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The Shadow in the Room November 8, 2016

Posted by Janjan in Uncategorized.

For the past few years, the eighth of November seems to be, to the Philippines, what the eleventh of September is to the Americans.  It is a day that portends tragedy and mourning.  In the year 2013, it was the day when Typhoon Yolanda / Haiyan struck the country and created the largest catastrophe in human history.

In the year 2016, the Supreme Court ruled, allowing the burial of Ferdinand Marcos in the Libingan ng mga Bayani (the country’s national Graveyard of Heroes, for those who have died defending the country).

There is no way to lessen the pain Filipinos now collectively feel, regardless of where you stand on this issue.  For those of us who fought the good fight during EDSA and the toppling of Martial Law, this is a slap on our faces… a proverbial salt rubbed on one’s wounds.  We had loved ones that were arrested, tortured, and murdered by the Marcos government during the Martial Law days.  The Supreme Court’s act is a betrayal to those sacrifice of lives.

For those who believe in Ferdinand Marcos’ heroism and martyrdom, I cannot believe that they will callously rejoice in the victory of their cause.  At some level, perhaps in the sub-conscious, they will feel the pain and trauma of the ever deepening divide among their brother and sister Filipinos.

I am not here to cast judgment, or at least, not anymore.

What’s done is done.

In the last few years, I have been subjected to a series of crises both personal and national, and it has made me turn more inward… to that which views each moment as a spiritual awakening.  So let’s strip away any political color in this event, and see this with the lens of spirituality.

Fact:  Martial Law was a reality.  So many died at the hands of the Marcos government.  So much of our national economy was plundered and used to enrich the coffers of the Marcos family.

Fact:  The Supreme Court has ruled that there is no legal impediment to the burial of Ferdinand Marcos in the Libingan ng mga Bayani.

These are both wounds.  Wounds that will never heal.  It is like a bone broken twice that can be set and mended, but it will never be the same.  It is like getting over from the heartbreak of being rejected by the only person that you have ever truly loved.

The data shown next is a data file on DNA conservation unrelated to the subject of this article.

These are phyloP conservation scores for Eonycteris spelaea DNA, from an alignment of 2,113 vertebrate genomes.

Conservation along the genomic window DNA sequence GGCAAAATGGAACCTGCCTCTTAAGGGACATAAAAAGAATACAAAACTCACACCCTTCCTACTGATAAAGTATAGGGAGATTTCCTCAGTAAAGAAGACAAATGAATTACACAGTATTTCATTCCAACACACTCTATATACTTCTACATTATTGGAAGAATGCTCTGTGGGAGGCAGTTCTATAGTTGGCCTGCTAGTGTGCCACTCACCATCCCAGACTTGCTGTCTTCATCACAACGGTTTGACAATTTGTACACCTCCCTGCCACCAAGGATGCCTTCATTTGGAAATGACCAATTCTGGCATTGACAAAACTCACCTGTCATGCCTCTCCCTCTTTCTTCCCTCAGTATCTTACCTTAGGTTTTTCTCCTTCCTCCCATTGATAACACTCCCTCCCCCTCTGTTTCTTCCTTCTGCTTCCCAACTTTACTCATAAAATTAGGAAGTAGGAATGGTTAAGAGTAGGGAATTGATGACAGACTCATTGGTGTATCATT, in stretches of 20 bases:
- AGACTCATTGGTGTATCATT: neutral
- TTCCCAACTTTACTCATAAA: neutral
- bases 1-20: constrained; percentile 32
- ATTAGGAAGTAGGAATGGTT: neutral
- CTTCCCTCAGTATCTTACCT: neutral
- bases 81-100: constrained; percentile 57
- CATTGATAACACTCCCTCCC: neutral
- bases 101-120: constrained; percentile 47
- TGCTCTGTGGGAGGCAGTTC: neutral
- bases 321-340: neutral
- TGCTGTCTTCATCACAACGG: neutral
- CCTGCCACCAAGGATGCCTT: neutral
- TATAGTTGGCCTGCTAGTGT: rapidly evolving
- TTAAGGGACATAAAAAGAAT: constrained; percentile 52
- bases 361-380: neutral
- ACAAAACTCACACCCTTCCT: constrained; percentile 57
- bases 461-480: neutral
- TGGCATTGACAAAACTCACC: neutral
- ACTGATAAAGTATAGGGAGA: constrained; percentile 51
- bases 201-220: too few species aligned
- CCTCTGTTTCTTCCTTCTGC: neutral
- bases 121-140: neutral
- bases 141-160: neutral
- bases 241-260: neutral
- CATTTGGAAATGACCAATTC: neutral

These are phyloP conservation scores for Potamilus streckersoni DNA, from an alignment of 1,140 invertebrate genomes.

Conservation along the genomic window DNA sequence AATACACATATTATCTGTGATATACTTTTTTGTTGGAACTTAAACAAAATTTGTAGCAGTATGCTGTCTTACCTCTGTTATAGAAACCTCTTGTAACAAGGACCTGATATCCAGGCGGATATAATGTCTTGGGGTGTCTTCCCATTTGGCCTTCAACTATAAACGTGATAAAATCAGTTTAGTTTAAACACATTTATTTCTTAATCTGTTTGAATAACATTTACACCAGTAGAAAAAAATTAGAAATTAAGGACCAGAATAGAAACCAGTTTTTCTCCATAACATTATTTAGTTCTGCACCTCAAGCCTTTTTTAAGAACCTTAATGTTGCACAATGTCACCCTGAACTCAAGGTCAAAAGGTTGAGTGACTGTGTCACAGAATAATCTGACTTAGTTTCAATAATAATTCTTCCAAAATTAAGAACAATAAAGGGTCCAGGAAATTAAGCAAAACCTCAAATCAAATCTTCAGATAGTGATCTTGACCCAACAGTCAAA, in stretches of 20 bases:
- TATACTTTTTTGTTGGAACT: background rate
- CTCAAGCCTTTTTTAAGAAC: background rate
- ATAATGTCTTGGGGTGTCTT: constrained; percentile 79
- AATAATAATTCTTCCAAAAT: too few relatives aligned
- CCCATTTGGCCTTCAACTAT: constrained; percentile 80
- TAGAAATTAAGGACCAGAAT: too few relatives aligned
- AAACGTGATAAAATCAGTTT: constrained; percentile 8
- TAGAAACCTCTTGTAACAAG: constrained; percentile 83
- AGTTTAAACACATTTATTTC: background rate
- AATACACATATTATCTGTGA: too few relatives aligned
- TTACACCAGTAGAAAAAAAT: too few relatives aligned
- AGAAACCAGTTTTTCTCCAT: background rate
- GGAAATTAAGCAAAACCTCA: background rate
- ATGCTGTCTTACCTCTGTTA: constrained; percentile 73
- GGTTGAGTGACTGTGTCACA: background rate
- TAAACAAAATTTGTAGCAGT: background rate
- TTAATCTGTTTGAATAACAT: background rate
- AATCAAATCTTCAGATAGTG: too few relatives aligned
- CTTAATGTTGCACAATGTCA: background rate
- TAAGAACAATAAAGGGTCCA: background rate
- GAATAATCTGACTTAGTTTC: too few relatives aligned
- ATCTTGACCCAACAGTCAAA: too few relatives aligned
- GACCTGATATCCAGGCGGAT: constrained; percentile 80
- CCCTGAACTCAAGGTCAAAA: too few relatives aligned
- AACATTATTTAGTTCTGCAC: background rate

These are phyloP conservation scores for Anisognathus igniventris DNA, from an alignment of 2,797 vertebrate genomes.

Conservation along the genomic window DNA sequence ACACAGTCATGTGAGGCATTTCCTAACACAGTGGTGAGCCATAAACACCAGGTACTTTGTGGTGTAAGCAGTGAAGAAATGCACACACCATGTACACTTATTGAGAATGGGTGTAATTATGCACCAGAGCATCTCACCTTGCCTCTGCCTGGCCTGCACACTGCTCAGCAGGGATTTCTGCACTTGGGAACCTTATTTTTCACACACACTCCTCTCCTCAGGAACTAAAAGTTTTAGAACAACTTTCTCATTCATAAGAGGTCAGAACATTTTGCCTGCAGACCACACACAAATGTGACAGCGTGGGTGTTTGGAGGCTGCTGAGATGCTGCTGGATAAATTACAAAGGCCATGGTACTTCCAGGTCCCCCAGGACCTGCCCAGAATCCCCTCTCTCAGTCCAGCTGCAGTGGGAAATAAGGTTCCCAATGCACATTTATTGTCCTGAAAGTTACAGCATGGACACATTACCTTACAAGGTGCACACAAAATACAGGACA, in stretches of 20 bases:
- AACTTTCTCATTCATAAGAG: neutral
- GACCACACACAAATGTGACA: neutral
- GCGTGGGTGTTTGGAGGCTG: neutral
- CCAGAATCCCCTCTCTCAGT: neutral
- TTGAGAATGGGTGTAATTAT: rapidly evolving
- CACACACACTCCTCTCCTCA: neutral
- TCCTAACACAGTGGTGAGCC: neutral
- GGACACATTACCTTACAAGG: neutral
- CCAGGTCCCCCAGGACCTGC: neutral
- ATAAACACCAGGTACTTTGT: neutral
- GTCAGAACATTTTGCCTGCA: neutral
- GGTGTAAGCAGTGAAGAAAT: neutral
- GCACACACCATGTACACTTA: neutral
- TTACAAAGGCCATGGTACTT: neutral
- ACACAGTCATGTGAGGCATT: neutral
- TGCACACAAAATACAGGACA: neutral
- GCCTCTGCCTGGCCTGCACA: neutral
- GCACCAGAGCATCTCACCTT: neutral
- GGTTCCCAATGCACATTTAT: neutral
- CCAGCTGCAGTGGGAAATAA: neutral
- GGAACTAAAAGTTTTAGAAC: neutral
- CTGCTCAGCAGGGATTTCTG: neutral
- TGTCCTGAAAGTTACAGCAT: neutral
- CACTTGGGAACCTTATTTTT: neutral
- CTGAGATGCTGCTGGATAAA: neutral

You never get over the pain.  You just learn to walk away wounded.

With so many calls for forgiveness and healing, I keep thinking now… what if these are wounds that are not meant to heal?  These are wounds whose pain will forever remind you and haunt you… a precautionary tale to help future generations remember and never be complacent.

Every time we gaze at the tomb of Marcos, it will remind us of the separation his life and struggle has caused between a Philippine nation that strives for unity and cooperation.  What if we are meant to be separated?  What if in our division, our spirit becomes stronger, and more resilient?

The psychologist Karl Jung talks about a restorative psychiatric treatment called “Embracing the Shadow”.  The Shadow is that part of our collective subconscious which contains all the traits we find abhorrent.  Greed, callousness, malevolence, and all the others.  We abhor the Shadow because it is a part of us.  All these dark and evil traits, as much as we are loathe to admit, they are part and parcel of our psyche and we cannot detach from them, no matter how hard we fight.

Embracing the Shadow is the act of acknowledging the darkness and accepting that it is a part of us.  We allow it to be brought to conscious thought, in order to witness its rage and bring it to healing.  To bring these parts of ourselves to loving acceptance and self-compassion.

The Catholics call this “The Long Dark Night of the Soul.”  The Buddhists call this “Mara”, the demon that points to the sufferings which man creates for himself.

I call this, “the Shadow in the room, where none should be.”

Healing comes when we allow the Shadow to rise from its depths and place it within our attention for recognition and awareness, for it to be surrounded by the light and meshed into our being.

The burial of Marcos will happen, and as much as I hate to admit it, perhaps the Loyalists are correct.  Perhaps a healing can happen, but not in the way they think it will.  When we place him in the forefront of our consciousness, it will remind us of our country’s brokenness, and of the fact that we will never truly know justice and peace until each and every one of us works within and brings about the change needed to transform our country.  We cannot rely on our governments, nor in our institutions to effect it.

We Filipinos have to start working on ourselves, and healing our individual brokenness.  We have to transform one by one until we bring ourselves to states of compassion and love.  Perhaps then we will truly live in a just and humane society.

There is a Japanese artform called “Kintsugi”, or one where pottery once broken is mended and brought back to form with bindings of molten gold.  It exists to point out that one is even more beautiful for having been broken.

Perhaps Marcos’ burial is the lacquer which not only serves to bind us together, but to remind us that we are broken and fragmented.  But there is a beauty in that.  Acceptance is the way we embrace and transcend all our troubles and hurts.

Blessings of peace and healing light to our country.  Wherever you stand, whatever political colors, you fly, I love you all.  Let us hold hands and be Filipinos.



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